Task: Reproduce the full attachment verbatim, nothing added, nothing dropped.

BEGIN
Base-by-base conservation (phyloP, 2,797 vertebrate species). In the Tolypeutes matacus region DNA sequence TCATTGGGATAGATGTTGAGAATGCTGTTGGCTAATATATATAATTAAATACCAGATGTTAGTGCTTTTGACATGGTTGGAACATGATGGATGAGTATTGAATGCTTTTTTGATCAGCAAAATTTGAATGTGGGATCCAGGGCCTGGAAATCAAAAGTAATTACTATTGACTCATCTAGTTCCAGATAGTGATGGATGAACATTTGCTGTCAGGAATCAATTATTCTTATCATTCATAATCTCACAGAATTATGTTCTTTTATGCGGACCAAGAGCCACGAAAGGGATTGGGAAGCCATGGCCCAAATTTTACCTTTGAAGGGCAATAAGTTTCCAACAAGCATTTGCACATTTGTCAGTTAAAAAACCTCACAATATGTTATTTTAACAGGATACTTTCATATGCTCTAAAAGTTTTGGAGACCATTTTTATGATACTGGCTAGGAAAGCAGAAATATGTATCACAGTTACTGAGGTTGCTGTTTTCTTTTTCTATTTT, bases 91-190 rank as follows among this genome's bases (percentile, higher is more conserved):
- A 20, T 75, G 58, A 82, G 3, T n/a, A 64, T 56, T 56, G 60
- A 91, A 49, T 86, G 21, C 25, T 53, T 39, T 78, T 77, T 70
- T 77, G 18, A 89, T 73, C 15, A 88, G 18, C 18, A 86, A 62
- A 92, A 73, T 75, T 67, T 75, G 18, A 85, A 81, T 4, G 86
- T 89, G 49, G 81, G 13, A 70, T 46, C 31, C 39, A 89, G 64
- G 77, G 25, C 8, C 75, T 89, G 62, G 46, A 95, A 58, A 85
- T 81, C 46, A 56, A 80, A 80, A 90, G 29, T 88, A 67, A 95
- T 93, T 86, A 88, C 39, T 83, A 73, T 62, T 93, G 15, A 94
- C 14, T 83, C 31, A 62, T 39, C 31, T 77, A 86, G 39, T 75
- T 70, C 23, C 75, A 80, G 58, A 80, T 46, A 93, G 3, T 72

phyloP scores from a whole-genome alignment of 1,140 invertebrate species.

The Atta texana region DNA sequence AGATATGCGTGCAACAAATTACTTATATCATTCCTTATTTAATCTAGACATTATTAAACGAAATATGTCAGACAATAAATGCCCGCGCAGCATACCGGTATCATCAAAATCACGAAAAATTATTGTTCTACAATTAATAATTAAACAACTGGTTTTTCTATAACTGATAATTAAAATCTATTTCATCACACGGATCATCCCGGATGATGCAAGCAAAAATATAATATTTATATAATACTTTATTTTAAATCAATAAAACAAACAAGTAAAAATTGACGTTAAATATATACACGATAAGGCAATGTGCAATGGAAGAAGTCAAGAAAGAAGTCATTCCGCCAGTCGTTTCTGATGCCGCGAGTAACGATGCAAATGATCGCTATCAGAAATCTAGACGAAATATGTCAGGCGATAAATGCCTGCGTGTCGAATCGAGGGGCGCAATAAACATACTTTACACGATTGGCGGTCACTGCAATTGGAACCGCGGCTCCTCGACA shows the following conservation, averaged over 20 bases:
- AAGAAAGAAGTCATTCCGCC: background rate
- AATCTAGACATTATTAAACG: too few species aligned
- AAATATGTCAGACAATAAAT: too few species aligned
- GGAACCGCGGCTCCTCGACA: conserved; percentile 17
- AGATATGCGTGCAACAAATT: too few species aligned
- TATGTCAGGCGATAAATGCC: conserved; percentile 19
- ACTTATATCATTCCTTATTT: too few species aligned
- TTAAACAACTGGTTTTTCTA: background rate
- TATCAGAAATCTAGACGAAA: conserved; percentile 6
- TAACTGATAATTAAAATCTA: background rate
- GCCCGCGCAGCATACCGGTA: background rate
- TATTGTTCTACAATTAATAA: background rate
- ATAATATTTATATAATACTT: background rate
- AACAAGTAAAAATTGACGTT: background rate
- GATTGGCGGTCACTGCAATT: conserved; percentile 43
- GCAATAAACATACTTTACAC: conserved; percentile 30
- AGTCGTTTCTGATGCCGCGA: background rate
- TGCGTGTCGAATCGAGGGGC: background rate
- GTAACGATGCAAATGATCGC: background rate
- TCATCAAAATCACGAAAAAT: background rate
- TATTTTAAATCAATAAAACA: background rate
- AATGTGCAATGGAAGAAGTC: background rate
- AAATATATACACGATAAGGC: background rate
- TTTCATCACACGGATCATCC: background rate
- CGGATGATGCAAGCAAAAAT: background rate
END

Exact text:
Base-by-base conservation (phyloP, 2,797 vertebrate species). In the Tolypeutes matacus region DNA sequence TCATTGGGATAGATGTTGAGAATGCTGTTGGCTAATATATATAATTAAATACCAGATGTTAGTGCTTTTGACATGGTTGGAACATGATGGATGAGTATTGAATGCTTTTTTGATCAGCAAAATTTGAATGTGGGATCCAGGGCCTGGAAATCAAAAGTAATTACTATTGACTCATCTAGTTCCAGATAGTGATGGATGAACATTTGCTGTCAGGAATCAATTATTCTTATCATTCATAATCTCACAGAATTATGTTCTTTTATGCGGACCAAGAGCCACGAAAGGGATTGGGAAGCCATGGCCCAAATTTTACCTTTGAAGGGCAATAAGTTTCCAACAAGCATTTGCACATTTGTCAGTTAAAAAACCTCACAATATGTTATTTTAACAGGATACTTTCATATGCTCTAAAAGTTTTGGAGACCATTTTTATGATACTGGCTAGGAAAGCAGAAATATGTATCACAGTTACTGAGGTTGCTGTTTTCTTTTTCTATTTT, bases 91-190 rank as follows among this genome's bases (percentile, higher is more conserved):
- A 20, T 75, G 58, A 82, G 3, T n/a, A 64, T 56, T 56, G 60
- A 91, A 49, T 86, G 21, C 25, T 53, T 39, T 78, T 77, T 70
- T 77, G 18, A 89, T 73, C 15, A 88, G 18, C 18, A 86, A 62
- A 92, A 73, T 75, T 67, T 75, G 18, A 85, A 81, T 4, G 86
- T 89, G 49, G 81, G 13, A 70, T 46, C 31, C 39, A 89, G 64
- G 77, G 25, C 8, C 75, T 89, G 62, G 46, A 95, A 58, A 85
- T 81, C 46, A 56, A 80, A 80, A 90, G 29, T 88, A 67, A 95
- T 93, T 86, A 88, C 39, T 83, A 73, T 62, T 93, G 15, A 94
- C 14, T 83, C 31, A 62, T 39, C 31, T 77, A 86, G 39, T 75
- T 70, C 23, C 75, A 80, G 58, A 80, T 46, A 93, G 3, T 72

phyloP scores from a whole-genome alignment of 1,140 invertebrate species.

The Atta texana region DNA sequence AGATATGCGTGCAACAAATTACTTATATCATTCCTTATTTAATCTAGACATTATTAAACGAAATATGTCAGACAATAAATGCCCGCGCAGCATACCGGTATCATCAAAATCACGAAAAATTATTGTTCTACAATTAATAATTAAACAACTGGTTTTTCTATAACTGATAATTAAAATCTATTTCATCACACGGATCATCCCGGATGATGCAAGCAAAAATATAATATTTATATAATACTTTATTTTAAATCAATAAAACAAACAAGTAAAAATTGACGTTAAATATATACACGATAAGGCAATGTGCAATGGAAGAAGTCAAGAAAGAAGTCATTCCGCCAGTCGTTTCTGATGCCGCGAGTAACGATGCAAATGATCGCTATCAGAAATCTAGACGAAATATGTCAGGCGATAAATGCCTGCGTGTCGAATCGAGGGGCGCAATAAACATACTTTACACGATTGGCGGTCACTGCAATTGGAACCGCGGCTCCTCGACA shows the following conservation, averaged over 20 bases:
- AAGAAAGAAGTCATTCCGCC: background rate
- AATCTAGACATTATTAAACG: too few species aligned
- AAATATGTCAGACAATAAAT: too few species aligned
- GGAACCGCGGCTCCTCGACA: conserved; percentile 17
- AGATATGCGTGCAACAAATT: too few species aligned
- TATGTCAGGCGATAAATGCC: conserved; percentile 19
- ACTTATATCATTCCTTATTT: too few species aligned
- TTAAACAACTGGTTTTTCTA: background rate
- TATCAGAAATCTAGACGAAA: conserved; percentile 6
- TAACTGATAATTAAAATCTA: background rate
- GCCCGCGCAGCATACCGGTA: background rate
- TATTGTTCTACAATTAATAA: background rate
- ATAATATTTATATAATACTT: background rate
- AACAAGTAAAAATTGACGTT: background rate
- GATTGGCGGTCACTGCAATT: conserved; percentile 43
- GCAATAAACATACTTTACAC: conserved; percentile 30
- AGTCGTTTCTGATGCCGCGA: background rate
- TGCGTGTCGAATCGAGGGGC: background rate
- GTAACGATGCAAATGATCGC: background rate
- TCATCAAAATCACGAAAAAT: background rate
- TATTTTAAATCAATAAAACA: background rate
- AATGTGCAATGGAAGAAGTC: background rate
- AAATATATACACGATAAGGC: background rate
- TTTCATCACACGGATCATCC: background rate
- CGGATGATGCAAGCAAAAAT: background rate